'His and Hers' tells the story from both perspectives of Anna and Jack; with the investigation moving forward and memories taking Anna back to the past, giving depth and explanations to the characters and their actions.

Anna at first appears to be weak and self-absorbed but after digging deeper into her character there are reasons for her behaviour and the initial impatience softens a little into empathy. Each of the characters start as one type of person but as more and more layers are revealed few of them are actually who they first appear to be.

Feeney has written the book from a third perspective, that of the killer. These entries give lots of clues as to who the killer is, but I felt there were a lot of obvious red herrings. I wasn't overly surprised by the revelation at the end as I felt the story had been leading up to an ending of this kind. I much preferred reading about the development of the characters rather than the investigation. Despite being able to read Feeney's clues, I found 'His and Hers' a good read that was easy to get into.

Reviewed by: H.A.

CrimeSquad Rating:

Cynthia Harrod-Eagles - Shadow Play

"...sparkles with London wit..."

Synopsis:
The body of a well-dressed man is found in a car repair yard in Davey's Lane, Shepherd's Bush. He has no ID, and DCI Bill Slider and his team have little to go on as they start their investigations. But eventually a masseur identifies him as someone called Leo King, and states that he was someone's 'right hand man'. She gives the police an address for King's flat, which Slider's team discover has been methodically turned over in an unsuccessful attempt to find something, unsuccessful. Slider's men eventually find a memory stick with a video of an ex-MP and now London Assembly member called Kevin Rathkeane enjoying himself with two male prostitutes. They also discover that King's real name was Leon Kimmelman, and he worked for a man called Charles Holdsworth.

As Slider's team investigate further, it is drawn into the murky world of property developers, corrupt politicians, rent boys, local government, and dodgy money. Along the way they meet Silverman, who is married to Holdsworth's sister Myra. Are they the murderers? or is it Holdsworth? Or his wife, who has decided to turn the tables on her bullying husband? Or indeed, is it Eli Sampson, who rents the car repair yard in Davey's Lane?

Review:
This is the 20th crime book featuring DCI Bill Slider and his team from Shepherd's Bush nick. It is a straightforward police procedural, and highlights the effort put into investigating a murder by way of sheer hard work. It is a simple story, with just one murder, and Slider's team work as one to solve the case. The writing is sparse and to the point, with few red herrings. There is no sudden, blinding flash of intuition that solves the crime. It is all done by hard work. The dialogue, as spoken by the investigating officers, sparkles with London wit, and adds humour to what is, in reality, a serious investigation. And the officers themselves are all too real, with their dislike of certain suspects, their prejudices, and in one case, a female DC's wiles to make suspects reveal what they don't want to reveal. And Harrod-Eagles doesn't slip into the all too common cliché of making Slider a divorced, recovering alcoholic with problems. He is a hard-working family man who plays by the rules. And in doing so, adds greatly to the enjoyment of the book.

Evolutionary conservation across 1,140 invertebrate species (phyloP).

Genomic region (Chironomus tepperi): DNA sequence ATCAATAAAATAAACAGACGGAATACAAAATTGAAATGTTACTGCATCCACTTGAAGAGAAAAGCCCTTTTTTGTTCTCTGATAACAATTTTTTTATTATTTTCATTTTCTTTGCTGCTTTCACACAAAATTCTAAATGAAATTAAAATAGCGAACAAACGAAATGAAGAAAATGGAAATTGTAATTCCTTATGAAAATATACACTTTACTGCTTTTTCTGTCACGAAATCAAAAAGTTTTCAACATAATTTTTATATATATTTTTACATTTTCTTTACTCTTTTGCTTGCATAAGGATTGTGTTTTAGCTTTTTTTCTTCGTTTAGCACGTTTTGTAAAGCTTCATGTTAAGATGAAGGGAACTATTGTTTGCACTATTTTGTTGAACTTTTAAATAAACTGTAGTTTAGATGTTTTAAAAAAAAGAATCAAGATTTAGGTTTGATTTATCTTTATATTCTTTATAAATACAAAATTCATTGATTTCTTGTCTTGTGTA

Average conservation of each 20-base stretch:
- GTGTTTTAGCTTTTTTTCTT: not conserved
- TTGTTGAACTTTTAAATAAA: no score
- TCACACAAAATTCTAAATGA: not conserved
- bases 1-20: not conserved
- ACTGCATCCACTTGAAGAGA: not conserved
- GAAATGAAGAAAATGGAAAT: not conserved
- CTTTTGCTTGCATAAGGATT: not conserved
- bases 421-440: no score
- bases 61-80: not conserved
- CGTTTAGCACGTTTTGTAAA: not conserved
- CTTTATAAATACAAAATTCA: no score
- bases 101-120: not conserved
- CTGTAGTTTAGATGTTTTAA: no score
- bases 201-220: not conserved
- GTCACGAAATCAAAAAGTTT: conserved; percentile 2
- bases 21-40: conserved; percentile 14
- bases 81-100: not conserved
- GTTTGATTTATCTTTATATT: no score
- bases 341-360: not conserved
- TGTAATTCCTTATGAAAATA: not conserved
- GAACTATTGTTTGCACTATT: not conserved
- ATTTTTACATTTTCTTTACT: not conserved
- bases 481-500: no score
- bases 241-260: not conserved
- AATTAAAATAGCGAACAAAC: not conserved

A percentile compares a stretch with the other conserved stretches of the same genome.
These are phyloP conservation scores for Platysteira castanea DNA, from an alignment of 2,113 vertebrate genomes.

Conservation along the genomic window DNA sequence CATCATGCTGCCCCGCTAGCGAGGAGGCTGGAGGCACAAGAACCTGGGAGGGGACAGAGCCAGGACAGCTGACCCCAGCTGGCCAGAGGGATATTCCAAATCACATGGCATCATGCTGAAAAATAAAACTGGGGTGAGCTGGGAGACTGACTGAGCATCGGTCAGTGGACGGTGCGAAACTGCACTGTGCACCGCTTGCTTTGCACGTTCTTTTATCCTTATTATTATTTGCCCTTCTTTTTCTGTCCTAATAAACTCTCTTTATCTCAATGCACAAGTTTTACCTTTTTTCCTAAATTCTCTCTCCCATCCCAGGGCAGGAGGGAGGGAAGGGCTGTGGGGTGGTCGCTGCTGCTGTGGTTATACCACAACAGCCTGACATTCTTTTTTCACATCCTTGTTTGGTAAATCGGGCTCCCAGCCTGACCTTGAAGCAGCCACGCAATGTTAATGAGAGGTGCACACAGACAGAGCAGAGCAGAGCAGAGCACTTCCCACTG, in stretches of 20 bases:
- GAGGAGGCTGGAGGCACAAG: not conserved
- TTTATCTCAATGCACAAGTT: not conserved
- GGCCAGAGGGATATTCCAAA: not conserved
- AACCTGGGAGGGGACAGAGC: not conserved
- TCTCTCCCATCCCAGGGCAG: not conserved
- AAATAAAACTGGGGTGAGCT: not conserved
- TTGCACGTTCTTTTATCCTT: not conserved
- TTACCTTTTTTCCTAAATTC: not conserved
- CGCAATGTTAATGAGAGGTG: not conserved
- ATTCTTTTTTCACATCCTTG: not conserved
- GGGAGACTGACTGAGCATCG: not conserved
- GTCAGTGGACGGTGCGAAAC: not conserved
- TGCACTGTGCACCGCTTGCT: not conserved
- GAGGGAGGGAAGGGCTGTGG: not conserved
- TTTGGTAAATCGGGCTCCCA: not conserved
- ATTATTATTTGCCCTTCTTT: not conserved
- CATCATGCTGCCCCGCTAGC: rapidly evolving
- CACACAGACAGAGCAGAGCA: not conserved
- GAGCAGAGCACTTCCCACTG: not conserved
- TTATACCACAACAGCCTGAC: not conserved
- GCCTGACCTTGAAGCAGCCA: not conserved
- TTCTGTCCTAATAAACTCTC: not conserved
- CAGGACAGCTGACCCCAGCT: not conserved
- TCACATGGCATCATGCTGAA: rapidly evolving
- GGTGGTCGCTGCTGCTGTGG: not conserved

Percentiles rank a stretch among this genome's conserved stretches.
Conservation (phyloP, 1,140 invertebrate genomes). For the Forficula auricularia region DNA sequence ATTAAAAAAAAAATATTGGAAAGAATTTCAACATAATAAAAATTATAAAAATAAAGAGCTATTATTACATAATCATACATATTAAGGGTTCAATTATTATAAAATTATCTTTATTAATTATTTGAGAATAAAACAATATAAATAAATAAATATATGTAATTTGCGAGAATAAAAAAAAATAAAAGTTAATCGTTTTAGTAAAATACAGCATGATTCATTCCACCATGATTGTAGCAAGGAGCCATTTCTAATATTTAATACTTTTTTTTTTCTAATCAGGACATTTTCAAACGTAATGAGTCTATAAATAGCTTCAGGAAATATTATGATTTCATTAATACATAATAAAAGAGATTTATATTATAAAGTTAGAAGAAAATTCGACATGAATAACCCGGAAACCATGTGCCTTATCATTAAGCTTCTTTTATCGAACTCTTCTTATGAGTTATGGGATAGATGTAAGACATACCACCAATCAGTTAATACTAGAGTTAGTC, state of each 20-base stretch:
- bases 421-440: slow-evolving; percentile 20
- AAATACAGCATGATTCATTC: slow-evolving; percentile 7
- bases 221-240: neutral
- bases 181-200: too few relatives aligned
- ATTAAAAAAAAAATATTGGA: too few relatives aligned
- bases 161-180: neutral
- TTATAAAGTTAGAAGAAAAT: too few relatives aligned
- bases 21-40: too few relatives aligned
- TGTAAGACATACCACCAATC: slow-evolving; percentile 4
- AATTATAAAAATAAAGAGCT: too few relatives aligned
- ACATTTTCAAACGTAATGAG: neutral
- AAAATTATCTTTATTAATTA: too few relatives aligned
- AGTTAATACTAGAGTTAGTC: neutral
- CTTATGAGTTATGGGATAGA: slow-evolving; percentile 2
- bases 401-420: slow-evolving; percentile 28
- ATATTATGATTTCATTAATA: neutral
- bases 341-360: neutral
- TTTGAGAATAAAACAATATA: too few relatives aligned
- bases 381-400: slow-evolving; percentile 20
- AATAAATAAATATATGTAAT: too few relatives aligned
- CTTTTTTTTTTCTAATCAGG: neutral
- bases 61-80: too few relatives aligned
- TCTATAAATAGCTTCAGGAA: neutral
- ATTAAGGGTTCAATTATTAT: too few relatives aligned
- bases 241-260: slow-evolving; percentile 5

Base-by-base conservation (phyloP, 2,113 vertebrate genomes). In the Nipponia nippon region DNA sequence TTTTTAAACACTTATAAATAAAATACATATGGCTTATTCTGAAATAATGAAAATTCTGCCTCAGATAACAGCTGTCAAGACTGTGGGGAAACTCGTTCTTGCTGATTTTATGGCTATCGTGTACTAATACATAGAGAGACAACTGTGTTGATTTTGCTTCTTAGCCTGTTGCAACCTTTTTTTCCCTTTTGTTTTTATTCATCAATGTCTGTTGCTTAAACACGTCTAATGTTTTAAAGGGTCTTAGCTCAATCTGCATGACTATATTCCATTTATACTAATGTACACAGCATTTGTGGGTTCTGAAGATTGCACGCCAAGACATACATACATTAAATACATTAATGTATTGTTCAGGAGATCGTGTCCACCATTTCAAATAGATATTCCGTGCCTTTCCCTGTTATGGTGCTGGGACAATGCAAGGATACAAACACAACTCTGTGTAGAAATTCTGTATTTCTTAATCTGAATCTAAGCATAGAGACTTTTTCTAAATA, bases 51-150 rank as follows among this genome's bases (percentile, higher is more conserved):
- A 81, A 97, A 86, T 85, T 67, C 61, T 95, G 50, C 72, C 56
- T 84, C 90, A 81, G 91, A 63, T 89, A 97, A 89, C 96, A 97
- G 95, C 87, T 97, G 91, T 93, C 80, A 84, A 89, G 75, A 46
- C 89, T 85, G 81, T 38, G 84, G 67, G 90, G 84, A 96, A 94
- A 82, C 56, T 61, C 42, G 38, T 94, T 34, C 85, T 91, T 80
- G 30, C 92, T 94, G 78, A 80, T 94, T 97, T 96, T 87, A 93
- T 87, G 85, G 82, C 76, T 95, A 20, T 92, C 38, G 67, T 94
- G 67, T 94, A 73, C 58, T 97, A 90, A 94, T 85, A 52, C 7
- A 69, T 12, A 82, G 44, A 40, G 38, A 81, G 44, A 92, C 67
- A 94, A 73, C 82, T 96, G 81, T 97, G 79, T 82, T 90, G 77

Reviewed by: J.G.

CrimeSquad Rating:

Reginald Hill - Dialogues of the Dead

"I now have a renewed appreciation of how much of a supreme storyteller Reginald Hill was."

Synopsis:
A man drowns. Another dies in a motorbike crash. Two accidents … yet in a pair of so-called Dialogues sent to the Mid-Yorkshire Gazette as entries in a short story competition, someone seems to be taking responsibility for the deaths.

In Mid-Yorkshire CID these claims are greeted with disbelief. But when the story is leaked to television and a third indisputable murder takes place, Dalziel and Pascoe find themselves playing a game no one knows the rules of against an opponent known only as the Wordman.

Review:
It has been some years since I read Reginald Hill, and with the lockdown in full swing I decided it was time to re-visit some old favourites. So, it was a bit like sitting down in the pub with long lost friends in the form of Andy Dalziel and Peter Pascoe. I had forgotten about Hill's biting humour, mostly coming from the wet lips of the fat man himself, Dalziel which at times made me laugh out loud. Nobody is safe when Andy is about, especially the wet-behind-the-ears newcomer, 'Hat' Bowler.